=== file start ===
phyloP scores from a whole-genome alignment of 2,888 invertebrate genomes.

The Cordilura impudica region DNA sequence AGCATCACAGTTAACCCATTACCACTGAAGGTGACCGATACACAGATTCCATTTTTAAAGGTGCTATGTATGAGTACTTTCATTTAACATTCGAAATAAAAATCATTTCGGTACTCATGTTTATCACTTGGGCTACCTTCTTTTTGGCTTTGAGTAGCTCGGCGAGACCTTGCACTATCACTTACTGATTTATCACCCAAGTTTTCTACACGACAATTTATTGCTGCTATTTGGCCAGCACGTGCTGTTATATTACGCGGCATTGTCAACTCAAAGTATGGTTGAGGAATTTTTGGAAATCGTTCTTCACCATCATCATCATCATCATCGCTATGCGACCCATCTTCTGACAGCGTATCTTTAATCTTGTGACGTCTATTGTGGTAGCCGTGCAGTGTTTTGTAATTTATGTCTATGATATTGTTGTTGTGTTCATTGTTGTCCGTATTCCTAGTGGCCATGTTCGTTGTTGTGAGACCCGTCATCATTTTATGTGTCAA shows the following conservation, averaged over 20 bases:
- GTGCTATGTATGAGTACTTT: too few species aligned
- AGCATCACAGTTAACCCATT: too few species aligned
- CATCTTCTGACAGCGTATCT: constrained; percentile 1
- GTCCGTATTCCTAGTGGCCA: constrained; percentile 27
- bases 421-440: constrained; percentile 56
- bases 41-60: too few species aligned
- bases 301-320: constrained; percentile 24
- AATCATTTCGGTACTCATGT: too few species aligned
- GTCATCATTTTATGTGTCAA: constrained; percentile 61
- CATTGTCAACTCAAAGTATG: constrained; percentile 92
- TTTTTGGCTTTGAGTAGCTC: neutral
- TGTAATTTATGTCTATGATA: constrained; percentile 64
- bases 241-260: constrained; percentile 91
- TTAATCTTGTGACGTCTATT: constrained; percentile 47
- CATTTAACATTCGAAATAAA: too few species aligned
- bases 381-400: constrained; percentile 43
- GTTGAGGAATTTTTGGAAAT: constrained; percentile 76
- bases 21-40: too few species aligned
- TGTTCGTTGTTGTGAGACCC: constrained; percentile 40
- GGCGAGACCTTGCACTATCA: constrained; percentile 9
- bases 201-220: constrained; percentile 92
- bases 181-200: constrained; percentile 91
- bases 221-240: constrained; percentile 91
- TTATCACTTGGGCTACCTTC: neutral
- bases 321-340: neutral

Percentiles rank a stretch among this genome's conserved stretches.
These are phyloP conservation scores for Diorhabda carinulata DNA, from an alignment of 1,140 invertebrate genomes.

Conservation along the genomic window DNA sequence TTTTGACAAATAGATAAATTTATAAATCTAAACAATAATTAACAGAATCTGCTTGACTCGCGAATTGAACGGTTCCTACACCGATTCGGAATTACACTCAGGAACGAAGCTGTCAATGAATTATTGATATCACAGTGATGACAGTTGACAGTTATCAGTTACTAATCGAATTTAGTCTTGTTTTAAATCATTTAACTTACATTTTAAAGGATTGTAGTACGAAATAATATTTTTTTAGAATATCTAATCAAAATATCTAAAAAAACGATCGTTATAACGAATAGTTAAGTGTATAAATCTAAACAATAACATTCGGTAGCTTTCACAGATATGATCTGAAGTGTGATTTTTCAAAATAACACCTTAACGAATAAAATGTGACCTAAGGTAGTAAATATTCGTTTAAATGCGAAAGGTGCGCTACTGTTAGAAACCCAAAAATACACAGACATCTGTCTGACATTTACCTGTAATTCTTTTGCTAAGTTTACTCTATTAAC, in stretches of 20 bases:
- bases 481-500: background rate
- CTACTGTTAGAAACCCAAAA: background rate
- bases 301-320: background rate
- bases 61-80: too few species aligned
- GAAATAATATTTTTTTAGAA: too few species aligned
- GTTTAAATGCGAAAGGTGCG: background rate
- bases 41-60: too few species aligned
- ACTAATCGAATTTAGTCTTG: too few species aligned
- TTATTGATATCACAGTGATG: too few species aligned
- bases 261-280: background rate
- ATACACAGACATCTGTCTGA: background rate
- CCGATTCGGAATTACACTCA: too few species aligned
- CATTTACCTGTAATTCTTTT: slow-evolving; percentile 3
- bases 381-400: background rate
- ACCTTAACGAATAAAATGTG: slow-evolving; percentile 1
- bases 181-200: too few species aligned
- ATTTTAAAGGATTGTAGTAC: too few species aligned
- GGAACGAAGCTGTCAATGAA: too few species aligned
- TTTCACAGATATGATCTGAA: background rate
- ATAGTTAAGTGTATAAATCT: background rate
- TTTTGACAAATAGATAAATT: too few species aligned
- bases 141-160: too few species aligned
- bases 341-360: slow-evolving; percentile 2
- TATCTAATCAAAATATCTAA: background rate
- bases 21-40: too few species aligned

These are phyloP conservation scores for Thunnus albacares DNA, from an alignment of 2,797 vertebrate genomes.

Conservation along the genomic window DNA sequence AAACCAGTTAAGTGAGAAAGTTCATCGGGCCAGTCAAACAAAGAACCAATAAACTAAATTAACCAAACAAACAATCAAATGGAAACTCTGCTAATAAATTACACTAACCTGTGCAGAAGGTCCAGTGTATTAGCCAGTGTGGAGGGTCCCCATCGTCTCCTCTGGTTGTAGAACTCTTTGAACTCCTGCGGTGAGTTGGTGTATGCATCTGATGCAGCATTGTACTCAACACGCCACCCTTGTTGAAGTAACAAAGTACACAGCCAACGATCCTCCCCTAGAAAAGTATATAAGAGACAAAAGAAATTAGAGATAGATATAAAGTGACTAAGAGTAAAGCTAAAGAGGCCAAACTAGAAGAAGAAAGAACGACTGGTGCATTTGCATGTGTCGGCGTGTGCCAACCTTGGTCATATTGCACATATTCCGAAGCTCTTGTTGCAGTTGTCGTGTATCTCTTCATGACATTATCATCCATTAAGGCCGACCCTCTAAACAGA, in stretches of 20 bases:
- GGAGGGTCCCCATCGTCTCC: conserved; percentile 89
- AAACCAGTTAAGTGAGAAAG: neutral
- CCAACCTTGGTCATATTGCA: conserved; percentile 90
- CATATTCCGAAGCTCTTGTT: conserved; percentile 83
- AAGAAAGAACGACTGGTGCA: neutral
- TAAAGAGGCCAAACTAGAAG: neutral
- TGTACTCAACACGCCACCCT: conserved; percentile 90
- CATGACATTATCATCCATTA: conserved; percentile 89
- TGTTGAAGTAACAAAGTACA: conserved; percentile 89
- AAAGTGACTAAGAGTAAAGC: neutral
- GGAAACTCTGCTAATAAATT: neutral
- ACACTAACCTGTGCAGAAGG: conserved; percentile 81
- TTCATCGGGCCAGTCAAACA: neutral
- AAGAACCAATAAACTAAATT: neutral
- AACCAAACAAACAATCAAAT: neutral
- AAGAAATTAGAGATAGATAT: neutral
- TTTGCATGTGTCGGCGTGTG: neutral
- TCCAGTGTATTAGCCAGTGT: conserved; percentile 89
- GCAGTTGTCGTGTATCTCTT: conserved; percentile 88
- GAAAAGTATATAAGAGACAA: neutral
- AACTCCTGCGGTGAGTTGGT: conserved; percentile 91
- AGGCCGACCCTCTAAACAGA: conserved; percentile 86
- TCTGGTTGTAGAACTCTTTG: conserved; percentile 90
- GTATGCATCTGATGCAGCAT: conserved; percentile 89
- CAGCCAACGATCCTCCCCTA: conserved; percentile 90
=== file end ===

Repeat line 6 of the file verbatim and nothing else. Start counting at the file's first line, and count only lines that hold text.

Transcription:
- GTCCGTATTCCTAGTGGCCA: constrained; percentile 27